By Rick Cawley
For the Review
The Roxborough Manayunk Wissahickon Historical Society has always had one eye looking in the rearview mirror, preserving the legacy of our community’s past. At the same time, it is keeping another eye on the future as it looks to create user-friendly ways to make it easier to access the rich heritage that links us to our past. As more and more people develop a yen to connect to their ancestral ties and research their family history, the RMWHS is eager to ride side-by-side with them along their journey.
At present, the myriad of artifacts and documents that the RMWHS meticulously safeguards, are housed in a cubbyhole of a room at the Roxborough Library. The society, which is run by volunteers, has around 80 members with the majority of their operating budget coming from member dues.
They generally meet every other month at the Journey’s Way, but due to the pandemic concerns, have had to cancel the last 4 meetings which usually feature guest speakers with diverse historical backgrounds.
The gatekeepers of the society are the holy trinity of 96 yr. old dynamo Sylvia Myers, President Lynn Trimborn, and new kid on the block, seasoned archivist Georgie Gould. Myers is sort of like the Queen Mother of the organization. Her husband and avid historian, Nick, was a prolific writer and had been the nuts and bolts of the enterprise for years and years before his passing in 2001.
Nick authored countless articles that documented a slew of far-ranging topics that represented the backbone of early life in the Roxborough area. Sylvia, who comes from a deep love of horticulture throughout her adult life, took over the reins from Nick and his been a guiding light ever since.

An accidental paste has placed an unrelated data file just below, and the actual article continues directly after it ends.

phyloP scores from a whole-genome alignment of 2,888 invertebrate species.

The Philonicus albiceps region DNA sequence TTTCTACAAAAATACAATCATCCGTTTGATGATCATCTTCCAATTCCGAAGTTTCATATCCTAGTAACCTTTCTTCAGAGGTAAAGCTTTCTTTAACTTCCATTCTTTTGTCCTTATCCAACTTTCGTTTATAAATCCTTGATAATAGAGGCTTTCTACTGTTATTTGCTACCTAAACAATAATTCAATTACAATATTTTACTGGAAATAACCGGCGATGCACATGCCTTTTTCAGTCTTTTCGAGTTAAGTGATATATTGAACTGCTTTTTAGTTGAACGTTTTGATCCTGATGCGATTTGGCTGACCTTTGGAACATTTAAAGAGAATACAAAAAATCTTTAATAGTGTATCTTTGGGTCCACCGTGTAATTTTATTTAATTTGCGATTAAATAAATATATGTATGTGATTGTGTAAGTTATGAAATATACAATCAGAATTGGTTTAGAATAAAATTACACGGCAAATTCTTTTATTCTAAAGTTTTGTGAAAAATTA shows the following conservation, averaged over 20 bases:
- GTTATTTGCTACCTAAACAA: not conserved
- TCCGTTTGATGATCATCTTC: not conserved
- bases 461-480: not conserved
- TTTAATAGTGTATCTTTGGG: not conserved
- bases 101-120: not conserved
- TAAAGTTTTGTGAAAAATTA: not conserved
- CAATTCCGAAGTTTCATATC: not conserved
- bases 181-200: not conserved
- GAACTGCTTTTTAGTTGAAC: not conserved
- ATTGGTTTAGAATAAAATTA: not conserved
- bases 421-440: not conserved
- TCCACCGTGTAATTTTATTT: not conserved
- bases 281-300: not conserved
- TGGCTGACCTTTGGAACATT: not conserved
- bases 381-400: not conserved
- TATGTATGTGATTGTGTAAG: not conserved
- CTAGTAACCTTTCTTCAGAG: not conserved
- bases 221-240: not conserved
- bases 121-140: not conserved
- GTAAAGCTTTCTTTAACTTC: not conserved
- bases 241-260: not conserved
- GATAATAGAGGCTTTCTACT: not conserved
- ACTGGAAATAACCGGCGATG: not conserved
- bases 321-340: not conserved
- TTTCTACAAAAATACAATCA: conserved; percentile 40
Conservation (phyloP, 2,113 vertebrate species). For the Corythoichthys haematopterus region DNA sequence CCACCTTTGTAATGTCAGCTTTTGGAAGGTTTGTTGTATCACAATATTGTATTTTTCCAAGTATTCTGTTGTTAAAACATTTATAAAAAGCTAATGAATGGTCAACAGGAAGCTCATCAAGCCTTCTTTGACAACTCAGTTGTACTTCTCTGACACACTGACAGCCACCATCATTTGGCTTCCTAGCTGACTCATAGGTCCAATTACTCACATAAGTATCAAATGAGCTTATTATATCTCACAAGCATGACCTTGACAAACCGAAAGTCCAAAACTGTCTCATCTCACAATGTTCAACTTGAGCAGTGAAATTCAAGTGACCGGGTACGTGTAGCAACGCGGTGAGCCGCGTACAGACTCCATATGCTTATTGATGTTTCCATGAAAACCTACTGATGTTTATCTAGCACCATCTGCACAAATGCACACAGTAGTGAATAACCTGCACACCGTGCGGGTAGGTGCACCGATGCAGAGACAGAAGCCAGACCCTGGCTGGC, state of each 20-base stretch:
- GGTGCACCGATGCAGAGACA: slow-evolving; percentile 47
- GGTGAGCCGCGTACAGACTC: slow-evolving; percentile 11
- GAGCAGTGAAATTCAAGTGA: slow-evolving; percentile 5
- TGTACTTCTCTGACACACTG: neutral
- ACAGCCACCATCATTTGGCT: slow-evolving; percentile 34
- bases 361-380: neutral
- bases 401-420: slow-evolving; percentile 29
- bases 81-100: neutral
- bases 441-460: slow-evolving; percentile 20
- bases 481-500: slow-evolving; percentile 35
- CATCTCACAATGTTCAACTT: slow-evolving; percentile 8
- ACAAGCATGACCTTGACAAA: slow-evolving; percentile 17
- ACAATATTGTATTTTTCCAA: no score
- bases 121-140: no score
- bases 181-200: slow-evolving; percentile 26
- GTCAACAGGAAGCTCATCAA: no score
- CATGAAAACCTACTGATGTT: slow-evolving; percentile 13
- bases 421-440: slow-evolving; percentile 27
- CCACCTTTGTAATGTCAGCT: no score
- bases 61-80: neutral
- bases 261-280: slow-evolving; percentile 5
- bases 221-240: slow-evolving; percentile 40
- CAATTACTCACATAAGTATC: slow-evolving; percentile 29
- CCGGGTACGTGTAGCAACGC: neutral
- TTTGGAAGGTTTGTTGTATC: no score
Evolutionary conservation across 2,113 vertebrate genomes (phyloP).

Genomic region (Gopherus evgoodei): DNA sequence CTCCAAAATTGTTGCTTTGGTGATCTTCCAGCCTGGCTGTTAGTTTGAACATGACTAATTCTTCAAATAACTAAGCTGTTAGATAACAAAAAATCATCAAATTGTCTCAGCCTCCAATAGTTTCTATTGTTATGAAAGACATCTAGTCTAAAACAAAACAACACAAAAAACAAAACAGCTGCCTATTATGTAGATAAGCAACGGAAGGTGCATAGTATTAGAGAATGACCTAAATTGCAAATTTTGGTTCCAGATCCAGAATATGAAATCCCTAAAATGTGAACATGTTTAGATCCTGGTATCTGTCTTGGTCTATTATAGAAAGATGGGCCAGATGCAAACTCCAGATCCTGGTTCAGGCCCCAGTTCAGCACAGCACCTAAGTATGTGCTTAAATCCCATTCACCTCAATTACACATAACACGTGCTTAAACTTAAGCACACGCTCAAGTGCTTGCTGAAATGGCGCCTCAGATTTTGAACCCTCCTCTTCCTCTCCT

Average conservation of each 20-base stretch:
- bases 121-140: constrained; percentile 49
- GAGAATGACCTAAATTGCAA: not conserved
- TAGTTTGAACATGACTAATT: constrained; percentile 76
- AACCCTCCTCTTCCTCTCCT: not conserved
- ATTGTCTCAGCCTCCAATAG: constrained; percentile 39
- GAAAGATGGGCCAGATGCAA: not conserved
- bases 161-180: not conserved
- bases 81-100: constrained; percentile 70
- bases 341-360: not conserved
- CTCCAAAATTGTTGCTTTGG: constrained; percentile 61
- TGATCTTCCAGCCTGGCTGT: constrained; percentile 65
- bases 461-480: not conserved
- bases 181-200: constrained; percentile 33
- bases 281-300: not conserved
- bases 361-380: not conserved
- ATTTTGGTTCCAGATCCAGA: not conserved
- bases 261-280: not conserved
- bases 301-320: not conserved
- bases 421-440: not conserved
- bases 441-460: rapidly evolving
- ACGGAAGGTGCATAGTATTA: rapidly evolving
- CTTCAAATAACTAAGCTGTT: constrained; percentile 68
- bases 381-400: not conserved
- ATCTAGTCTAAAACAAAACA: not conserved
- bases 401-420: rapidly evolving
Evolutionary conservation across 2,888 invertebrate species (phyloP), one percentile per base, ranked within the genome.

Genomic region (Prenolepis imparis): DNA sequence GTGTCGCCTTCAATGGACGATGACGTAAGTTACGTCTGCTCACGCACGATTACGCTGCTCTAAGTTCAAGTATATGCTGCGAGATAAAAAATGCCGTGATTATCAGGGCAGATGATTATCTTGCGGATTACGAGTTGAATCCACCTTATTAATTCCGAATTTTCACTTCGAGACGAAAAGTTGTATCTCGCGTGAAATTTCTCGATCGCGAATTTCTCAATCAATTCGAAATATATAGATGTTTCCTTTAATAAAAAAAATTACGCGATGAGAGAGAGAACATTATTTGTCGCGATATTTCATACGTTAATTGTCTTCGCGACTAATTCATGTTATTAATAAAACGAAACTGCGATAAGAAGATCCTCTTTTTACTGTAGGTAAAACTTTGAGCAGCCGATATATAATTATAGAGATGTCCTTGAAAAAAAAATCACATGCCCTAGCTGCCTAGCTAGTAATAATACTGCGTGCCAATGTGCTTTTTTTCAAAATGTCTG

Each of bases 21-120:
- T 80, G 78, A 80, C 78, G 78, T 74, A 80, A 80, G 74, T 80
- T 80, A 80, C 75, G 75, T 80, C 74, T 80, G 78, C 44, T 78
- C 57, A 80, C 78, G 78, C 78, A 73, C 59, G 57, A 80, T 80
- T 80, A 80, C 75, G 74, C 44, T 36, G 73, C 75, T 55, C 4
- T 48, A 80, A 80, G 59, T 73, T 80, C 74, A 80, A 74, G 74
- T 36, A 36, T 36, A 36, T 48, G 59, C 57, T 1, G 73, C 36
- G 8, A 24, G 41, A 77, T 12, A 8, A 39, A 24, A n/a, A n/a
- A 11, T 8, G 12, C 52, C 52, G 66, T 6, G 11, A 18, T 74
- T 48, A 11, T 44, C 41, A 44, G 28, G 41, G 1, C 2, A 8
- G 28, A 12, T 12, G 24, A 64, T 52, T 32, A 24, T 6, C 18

Native of the 21st Ward and society president Lynn Trimborn refers to Myers as the “governor of Roxborough” because of her seemingly unlimited resources and connections to the people, places, and things that are the fabric of our community. Myers says, “we have a treasure here. It’s little, but we have a lot of stuff.”
Trimborn shares a passion with Myers and Gould for preserving the art and culture of the 21st Ward and finding ways to educate the public about our bygone days. She also possesses top-notch people skills which make her ideal for conducting meetings, organizing efforts to build membership, and delegating the society’s mission.
Archivist Georgie Gould, who is a bit of a super sleuth when it comes to tracing family lineage, is the unrelenting force that will most likely push the organization into the 21st Century and beyond. She envisions the society providing digital access to the bulk of materials that are now contained in “old school” formats. Armed with high-tech transfer tools and a strong background in genealogy and impeccable research capability, Gould is in the painstaking process of converting the thousands of documents, census records, maps, family timelines, etc. into an interactive design scheme that is representative of the internet age.
Although the Covid gloom has slowed the process, the game plan down the road would be to have citizens utilizing their computers to retrieve information on local archival material through the society’s database. Obviously, with activities being somewhat curtailed at the present, this changeover won’t happen overnight.
But the wheels are turning on these projects and a return to normalcy will happen eventually. The RMWHS will be ready and able to share their great wealth of local lore in bigger and better ways.
Gould sums up her perspective on dealing with the uncertainties and recent setbacks by saying that “we hope you haven’t forgotten about us because we haven’t forgotten about you.”
The RMWHS can be contacted at email@example.com.